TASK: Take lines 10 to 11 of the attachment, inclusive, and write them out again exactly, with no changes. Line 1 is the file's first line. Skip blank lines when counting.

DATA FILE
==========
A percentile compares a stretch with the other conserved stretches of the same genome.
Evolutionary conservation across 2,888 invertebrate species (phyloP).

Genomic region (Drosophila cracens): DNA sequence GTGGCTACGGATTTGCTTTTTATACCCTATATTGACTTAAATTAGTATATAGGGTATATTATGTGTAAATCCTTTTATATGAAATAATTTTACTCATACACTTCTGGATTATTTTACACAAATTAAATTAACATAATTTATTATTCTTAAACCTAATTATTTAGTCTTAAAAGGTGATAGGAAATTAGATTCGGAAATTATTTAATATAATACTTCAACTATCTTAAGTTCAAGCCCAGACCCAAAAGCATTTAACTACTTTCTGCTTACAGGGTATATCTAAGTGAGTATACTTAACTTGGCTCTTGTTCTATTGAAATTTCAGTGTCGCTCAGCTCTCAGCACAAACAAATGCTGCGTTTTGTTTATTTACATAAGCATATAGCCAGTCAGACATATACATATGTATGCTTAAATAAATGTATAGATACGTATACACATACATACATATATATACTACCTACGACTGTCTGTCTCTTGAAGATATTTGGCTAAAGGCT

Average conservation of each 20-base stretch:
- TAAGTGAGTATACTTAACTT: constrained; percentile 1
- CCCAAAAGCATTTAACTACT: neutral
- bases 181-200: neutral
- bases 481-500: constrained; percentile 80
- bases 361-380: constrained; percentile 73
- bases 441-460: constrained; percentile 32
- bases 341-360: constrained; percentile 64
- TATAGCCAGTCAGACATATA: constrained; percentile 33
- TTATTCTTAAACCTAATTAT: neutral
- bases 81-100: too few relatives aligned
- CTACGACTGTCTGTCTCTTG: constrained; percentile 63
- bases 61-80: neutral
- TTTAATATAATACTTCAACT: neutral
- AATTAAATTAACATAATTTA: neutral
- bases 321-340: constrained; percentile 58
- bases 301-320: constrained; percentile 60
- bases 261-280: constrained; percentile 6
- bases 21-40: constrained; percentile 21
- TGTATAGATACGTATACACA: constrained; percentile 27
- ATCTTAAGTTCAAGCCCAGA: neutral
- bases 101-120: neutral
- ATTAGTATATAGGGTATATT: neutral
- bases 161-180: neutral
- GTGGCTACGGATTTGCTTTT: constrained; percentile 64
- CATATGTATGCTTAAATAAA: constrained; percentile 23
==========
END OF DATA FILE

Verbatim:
- bases 441-460: constrained; percentile 32
- bases 341-360: constrained; percentile 64